Deborah Gore Dean, the Reagan administration's choice for a top job at the Department of Housing and Urban Development, is embroiled in a controversy spurred by charges that she leaked an internal memo to an official of the Teamsters union, causing the memo's author to fear for his life.

Dean yesterday denied any wrongdoing and accused her Capitol Hill opponents of "dirty pool" and a campaign of "harassment." She added in an interview, "They are purposefully maligning me and using every cheap trick in the book to try to get me to withdraw my name -- and I'm not going to do it."

At issue is the choice of Dean to be assistant secretary for community planning and development, a $77,500-a-year position that would give her authority over about $3.7 billion in federal funds -- more than 40 percent of the department's annual budget.

After criticism from some housing groups that Dean lacked any experience for the job, the Senate failed to act on her nomination, sending it back to the White House last month. Dean, 33, a 1980 graduate of Georgetown University, said she fully expects the president will resubmit her name.

Dean, currently a HUD consultant, has said that her work in recent years as an executive assistant to HUD Secretary Samuel R. Pierce Jr. more than makes up for her previous lack of experience.

In recent days, according to Senate staff members, her prospects have been clouded by a new HUD inspector general's report. It questioned Dean's role last October in releasing part of an internal HUD memo to Teamsters Housing Corp. Director John J. Joyce.

The memo, written by HUD official Robert Wilden, recommended denying 12 Teamsters Housing Corp. proposals for aid under a program to build housing for the elderly and handicapped. Several months earlier, in a meeting with Teamsters President Jackie Presser, Dean had encouraged the nonprofit group to submit the applications, arguing that it would be good for the Teamsters' image.

"I gave Mr. Presser quite a lobbying job that it would do his union a lot of good if they were involved in issues of this kind," Dean said.

Wilden's memo, which mentioned Presser's pending indictment on fraud and racketeering charges, argued that none of the Teamsters group's applications should be funded, in part because the union's housing program had previously been a "mortgage credit reject." After receiving the memo, the inspector general's report said, Teamsters official Joyce made what two HUD officials perceived to be "threatening" remarks about Wilden, HUD director of elderly and disabled housing programs.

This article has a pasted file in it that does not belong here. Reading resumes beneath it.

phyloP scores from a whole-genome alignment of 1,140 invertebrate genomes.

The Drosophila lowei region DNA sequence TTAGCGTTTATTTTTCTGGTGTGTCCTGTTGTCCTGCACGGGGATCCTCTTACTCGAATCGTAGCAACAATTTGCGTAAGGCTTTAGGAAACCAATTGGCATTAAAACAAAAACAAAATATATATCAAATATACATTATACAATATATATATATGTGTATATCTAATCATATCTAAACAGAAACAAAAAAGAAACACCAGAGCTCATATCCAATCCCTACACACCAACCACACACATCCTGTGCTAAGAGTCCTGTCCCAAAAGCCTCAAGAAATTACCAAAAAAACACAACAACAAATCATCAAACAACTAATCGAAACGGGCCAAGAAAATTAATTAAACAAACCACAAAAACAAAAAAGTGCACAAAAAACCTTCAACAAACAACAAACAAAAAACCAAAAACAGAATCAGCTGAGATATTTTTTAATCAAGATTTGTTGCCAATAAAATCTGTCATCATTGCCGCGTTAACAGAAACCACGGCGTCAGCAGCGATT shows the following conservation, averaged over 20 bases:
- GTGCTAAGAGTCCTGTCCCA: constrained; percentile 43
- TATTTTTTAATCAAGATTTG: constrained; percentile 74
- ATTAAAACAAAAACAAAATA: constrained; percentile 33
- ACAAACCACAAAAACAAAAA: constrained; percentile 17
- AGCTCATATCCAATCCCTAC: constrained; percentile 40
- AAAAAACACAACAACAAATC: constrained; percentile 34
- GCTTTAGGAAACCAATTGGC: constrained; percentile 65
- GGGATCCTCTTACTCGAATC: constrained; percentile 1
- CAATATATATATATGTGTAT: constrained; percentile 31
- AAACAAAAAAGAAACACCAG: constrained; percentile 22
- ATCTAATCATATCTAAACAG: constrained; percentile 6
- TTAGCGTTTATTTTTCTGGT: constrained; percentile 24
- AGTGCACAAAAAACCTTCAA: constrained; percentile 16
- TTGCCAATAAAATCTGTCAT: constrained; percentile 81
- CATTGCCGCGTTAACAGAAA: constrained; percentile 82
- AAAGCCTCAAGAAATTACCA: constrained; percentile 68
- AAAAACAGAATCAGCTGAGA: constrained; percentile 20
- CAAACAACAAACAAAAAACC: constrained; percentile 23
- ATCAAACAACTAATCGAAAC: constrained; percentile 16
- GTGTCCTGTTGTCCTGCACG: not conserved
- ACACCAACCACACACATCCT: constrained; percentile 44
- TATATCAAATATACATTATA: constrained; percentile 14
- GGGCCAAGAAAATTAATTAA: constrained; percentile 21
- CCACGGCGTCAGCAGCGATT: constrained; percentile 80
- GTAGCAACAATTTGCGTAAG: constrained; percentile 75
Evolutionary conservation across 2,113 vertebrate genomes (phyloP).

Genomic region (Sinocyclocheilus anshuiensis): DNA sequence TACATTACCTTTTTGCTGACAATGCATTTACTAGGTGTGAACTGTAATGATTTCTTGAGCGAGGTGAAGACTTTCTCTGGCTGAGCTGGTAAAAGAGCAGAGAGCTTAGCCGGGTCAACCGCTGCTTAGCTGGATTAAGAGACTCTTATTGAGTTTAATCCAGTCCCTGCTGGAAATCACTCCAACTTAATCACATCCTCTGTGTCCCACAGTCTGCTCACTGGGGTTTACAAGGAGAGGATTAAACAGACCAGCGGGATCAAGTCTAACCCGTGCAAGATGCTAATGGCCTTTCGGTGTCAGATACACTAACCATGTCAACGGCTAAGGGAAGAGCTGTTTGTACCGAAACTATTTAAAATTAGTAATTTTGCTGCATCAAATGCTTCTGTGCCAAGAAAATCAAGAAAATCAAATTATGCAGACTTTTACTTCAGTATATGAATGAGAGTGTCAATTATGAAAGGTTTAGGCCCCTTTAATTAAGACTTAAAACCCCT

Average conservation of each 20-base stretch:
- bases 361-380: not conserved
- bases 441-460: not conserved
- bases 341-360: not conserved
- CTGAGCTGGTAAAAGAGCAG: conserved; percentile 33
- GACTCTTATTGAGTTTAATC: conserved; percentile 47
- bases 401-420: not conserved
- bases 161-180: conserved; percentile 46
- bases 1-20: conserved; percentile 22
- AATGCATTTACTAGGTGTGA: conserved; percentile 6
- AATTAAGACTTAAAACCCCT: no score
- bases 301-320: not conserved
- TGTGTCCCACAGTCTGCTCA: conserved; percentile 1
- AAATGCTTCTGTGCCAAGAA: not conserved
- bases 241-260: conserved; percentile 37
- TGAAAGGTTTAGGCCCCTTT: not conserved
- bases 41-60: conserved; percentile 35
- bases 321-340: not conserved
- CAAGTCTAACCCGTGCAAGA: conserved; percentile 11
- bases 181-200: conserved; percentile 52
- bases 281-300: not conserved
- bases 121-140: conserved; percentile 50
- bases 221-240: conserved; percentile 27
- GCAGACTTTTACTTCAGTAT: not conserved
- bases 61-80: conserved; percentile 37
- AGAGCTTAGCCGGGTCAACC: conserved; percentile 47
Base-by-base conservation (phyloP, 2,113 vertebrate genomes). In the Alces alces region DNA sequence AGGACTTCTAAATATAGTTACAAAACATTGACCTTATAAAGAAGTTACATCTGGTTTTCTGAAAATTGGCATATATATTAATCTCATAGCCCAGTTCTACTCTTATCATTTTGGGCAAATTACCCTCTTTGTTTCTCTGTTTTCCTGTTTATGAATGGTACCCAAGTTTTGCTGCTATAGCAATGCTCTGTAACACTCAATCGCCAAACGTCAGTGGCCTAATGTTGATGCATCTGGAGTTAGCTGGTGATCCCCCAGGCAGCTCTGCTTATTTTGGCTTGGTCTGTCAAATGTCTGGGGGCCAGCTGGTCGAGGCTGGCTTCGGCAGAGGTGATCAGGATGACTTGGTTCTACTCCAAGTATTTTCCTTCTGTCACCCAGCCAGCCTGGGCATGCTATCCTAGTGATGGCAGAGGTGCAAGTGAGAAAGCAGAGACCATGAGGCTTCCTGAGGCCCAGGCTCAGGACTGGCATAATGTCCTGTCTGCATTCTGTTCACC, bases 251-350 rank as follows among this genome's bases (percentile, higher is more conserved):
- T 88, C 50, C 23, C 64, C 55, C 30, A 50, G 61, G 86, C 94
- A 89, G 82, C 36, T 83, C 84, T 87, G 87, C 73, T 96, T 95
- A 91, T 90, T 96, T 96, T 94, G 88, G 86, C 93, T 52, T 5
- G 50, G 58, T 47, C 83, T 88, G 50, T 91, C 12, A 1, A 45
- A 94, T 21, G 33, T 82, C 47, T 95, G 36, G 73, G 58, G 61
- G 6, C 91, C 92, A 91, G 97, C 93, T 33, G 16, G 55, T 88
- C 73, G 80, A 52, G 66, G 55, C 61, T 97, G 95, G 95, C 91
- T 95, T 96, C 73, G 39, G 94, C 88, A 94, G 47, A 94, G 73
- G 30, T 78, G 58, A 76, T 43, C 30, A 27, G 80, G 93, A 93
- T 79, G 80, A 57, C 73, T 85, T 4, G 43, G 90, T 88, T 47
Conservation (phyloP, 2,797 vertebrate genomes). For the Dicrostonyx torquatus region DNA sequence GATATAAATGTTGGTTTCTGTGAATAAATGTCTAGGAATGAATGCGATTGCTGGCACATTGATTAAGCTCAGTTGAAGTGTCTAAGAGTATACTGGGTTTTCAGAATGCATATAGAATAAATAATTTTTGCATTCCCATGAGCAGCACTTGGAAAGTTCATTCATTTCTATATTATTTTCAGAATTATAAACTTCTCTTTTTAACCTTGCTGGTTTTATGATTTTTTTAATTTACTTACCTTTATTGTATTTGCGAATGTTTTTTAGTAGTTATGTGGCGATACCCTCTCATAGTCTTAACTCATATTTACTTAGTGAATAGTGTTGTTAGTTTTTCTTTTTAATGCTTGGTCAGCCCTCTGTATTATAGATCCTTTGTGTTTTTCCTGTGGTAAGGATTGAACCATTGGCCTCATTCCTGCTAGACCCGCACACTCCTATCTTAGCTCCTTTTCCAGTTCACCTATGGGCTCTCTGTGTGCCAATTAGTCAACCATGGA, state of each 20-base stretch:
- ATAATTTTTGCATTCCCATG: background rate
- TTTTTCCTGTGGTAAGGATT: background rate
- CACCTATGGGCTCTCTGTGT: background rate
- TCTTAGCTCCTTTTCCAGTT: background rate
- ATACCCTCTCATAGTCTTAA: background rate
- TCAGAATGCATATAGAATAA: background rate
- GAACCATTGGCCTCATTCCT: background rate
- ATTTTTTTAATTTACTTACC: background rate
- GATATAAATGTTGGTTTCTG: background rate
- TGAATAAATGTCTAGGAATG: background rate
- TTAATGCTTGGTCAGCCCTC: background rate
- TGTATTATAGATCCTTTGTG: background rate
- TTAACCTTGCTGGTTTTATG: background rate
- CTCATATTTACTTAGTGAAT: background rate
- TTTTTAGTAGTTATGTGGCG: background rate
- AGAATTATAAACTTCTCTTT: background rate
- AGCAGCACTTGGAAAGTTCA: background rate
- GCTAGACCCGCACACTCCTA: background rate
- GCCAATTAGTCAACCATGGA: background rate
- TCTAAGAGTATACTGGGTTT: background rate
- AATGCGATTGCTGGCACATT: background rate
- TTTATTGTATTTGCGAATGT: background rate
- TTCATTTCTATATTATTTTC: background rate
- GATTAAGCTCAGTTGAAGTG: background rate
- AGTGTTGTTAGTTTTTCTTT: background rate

In a November 1986 meeting that "got out of hand," Joyce suggested that the union might "cut out the cancer" at HUD -- a remark the HUD officials interpreted as a reference to Wilden, according to accounts of interviews contained in the report.

In another meeting, Dean told a HUD official that the Teamsters had "put out a contract on Wilden's life," according to the report. This came shortly after Dean met with Joyce and, according to an account in the inspector general's report, "jokingly said to Joyce, 'What are you going to do, put him {Wilden} in cement shoes?' Joyce then replied something to the effect that they {the Teamsters} can take care of him."

Dean yesterday denied that she ever made the comment about "cement shoes." But she said she was alarmed by Joyce's remarks and cautioned him about them. "I said, 'John . . . you've got a lousy sense of humor,' " Dean said.

In an interview with the inspector general's office, Joyce said his remarks were never intended to threaten Wilden. But Wilden was concerned enough to lodge a complaint with the inspector general's office.

Joyce's office said he was out of town and could not be reached for comment. Wilden did not return a reporter's telephone call.

Dean yesterday defended her release of the Wilden memo to Joyce, saying she was only trying to help the Teamsters understand why their projects weren't funded. "There was no secret information in that," she said.

But critics of Dean's nomination say the report has raised questions about her judgment. Sen. William Proxmire (D-Wis.), chairman of the Senate Banking, Housing and Urban Affairs Committee, charged in a letter to Pierce last week that "in giving a sensitive internal HUD memorandum" to a Teamsters official, Dean "at the very least, has conducted herself in an unprofessional manner."

Dean is the stepdaughter of former attorney general John Mitchell, a niece of former Maryland Republican gubernatorial candidate Louise Gore and a cousin of Sen. Albert Gore Jr. (D-Tenn.). Critics have contended she was nominated for the HUD post more because of political connections than administrative experience. Her resume shows she was publisher of a small Georgetown magazine and managed several Georgetown restaurants before being named to appointive positions in the Reagan administration.

Dean said yesterday, "I do not have the high degree of qualifications that some people who had this job have had." But she said she has worked as hard as anyone else at HUD in recent years, adding, "Secretary Pierce thinks I'm an outstanding nominee and Ronald Reagan agrees with him."

Dean also expressed puzzlement about the opposition to her nomination, saying, "Why are they so concerned about a little job here at HUD and some little girl trying to get a job?"